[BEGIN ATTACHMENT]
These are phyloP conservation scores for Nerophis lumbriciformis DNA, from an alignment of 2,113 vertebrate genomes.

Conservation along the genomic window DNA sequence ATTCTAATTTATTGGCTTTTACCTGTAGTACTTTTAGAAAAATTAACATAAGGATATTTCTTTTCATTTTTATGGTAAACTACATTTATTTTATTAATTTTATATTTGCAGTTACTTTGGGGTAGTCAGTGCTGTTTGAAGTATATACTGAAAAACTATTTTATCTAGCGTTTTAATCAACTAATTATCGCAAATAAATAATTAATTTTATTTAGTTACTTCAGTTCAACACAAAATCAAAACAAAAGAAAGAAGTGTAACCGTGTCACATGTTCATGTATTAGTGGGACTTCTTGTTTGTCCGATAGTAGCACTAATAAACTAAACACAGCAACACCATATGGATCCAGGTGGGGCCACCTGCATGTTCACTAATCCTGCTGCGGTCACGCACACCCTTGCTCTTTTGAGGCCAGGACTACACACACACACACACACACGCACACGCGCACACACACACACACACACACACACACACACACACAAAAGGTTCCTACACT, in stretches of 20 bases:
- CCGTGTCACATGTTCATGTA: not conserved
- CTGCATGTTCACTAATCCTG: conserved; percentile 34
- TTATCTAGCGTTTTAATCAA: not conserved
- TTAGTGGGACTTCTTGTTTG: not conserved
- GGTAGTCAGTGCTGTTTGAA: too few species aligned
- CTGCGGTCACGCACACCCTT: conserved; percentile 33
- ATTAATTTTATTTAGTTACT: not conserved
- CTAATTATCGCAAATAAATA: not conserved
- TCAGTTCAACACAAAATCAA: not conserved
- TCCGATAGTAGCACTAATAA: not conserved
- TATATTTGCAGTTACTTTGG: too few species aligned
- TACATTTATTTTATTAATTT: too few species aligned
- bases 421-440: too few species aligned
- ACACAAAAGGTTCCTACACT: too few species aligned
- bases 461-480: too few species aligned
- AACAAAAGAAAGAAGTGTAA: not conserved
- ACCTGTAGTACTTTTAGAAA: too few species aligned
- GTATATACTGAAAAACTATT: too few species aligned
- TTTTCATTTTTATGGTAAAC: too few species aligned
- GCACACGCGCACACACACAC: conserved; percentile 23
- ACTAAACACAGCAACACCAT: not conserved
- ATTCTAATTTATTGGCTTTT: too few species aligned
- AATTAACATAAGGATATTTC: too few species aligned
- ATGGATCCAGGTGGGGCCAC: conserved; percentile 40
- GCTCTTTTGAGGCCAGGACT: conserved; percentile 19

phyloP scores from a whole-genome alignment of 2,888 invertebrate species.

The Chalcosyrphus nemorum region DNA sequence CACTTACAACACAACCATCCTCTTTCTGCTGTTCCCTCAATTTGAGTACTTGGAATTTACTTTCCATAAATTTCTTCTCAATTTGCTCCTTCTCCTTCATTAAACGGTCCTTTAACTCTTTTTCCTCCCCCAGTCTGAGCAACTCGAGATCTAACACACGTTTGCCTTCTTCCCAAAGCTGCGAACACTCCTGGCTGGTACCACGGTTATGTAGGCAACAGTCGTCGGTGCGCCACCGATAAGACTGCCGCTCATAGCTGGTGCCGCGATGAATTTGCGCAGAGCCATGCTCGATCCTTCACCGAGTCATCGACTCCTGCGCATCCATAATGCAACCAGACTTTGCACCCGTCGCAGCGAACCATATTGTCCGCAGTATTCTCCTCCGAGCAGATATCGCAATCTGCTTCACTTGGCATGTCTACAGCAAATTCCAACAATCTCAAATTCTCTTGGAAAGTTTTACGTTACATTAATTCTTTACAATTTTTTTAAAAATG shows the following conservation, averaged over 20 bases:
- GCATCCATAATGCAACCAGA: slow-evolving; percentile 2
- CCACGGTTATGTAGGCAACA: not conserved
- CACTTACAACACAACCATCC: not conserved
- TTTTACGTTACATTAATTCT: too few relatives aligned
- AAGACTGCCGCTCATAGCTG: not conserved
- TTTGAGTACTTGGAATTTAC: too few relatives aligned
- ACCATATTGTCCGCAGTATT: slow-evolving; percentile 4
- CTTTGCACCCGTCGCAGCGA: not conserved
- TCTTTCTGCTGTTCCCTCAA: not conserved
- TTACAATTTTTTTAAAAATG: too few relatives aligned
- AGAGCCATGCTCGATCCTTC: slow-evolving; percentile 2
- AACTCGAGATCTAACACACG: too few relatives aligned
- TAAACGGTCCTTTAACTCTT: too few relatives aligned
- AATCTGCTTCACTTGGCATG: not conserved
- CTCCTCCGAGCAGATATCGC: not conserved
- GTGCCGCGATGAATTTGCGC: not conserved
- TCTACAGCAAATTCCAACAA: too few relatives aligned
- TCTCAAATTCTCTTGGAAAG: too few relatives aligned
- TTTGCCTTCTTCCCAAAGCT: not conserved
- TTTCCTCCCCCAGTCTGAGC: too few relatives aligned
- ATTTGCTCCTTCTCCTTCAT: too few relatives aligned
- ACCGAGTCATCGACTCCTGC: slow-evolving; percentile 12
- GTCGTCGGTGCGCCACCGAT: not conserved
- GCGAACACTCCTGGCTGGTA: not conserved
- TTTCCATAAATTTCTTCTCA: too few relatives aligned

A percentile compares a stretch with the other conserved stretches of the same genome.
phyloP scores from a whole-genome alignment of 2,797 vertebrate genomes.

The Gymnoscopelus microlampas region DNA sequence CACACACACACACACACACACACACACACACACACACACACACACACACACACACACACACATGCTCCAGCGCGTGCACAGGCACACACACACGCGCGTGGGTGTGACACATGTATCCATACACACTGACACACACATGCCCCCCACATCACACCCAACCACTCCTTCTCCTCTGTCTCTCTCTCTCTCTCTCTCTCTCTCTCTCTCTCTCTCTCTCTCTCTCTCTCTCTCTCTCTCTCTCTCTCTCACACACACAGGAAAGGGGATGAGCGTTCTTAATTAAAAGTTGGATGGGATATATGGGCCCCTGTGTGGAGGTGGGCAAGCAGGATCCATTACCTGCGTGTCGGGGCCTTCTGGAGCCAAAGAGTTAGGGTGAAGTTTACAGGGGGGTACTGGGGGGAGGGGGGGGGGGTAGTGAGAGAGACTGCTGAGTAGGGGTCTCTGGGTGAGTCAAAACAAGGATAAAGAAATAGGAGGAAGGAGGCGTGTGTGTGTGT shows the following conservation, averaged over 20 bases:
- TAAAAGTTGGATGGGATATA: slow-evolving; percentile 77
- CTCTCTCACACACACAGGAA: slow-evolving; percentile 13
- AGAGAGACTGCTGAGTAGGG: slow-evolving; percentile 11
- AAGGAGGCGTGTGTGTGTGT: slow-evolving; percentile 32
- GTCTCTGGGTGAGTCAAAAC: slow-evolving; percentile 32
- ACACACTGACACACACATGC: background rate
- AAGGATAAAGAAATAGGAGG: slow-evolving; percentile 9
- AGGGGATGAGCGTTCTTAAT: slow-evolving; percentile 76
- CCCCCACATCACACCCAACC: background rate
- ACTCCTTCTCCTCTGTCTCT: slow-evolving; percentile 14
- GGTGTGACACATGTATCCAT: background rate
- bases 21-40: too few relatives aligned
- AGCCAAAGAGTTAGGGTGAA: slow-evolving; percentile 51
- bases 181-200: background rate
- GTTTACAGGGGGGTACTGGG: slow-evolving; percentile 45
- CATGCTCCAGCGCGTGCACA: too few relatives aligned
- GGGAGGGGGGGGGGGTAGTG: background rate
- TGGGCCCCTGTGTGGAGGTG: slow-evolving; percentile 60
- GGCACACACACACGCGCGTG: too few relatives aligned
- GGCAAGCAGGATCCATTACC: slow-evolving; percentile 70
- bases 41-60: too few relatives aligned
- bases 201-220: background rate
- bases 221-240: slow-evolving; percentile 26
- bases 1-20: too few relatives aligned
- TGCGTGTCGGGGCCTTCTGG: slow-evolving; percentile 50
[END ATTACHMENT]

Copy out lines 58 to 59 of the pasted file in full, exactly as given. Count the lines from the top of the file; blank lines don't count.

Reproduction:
- TAAAAGTTGGATGGGATATA: slow-evolving; percentile 77
- CTCTCTCACACACACAGGAA: slow-evolving; percentile 13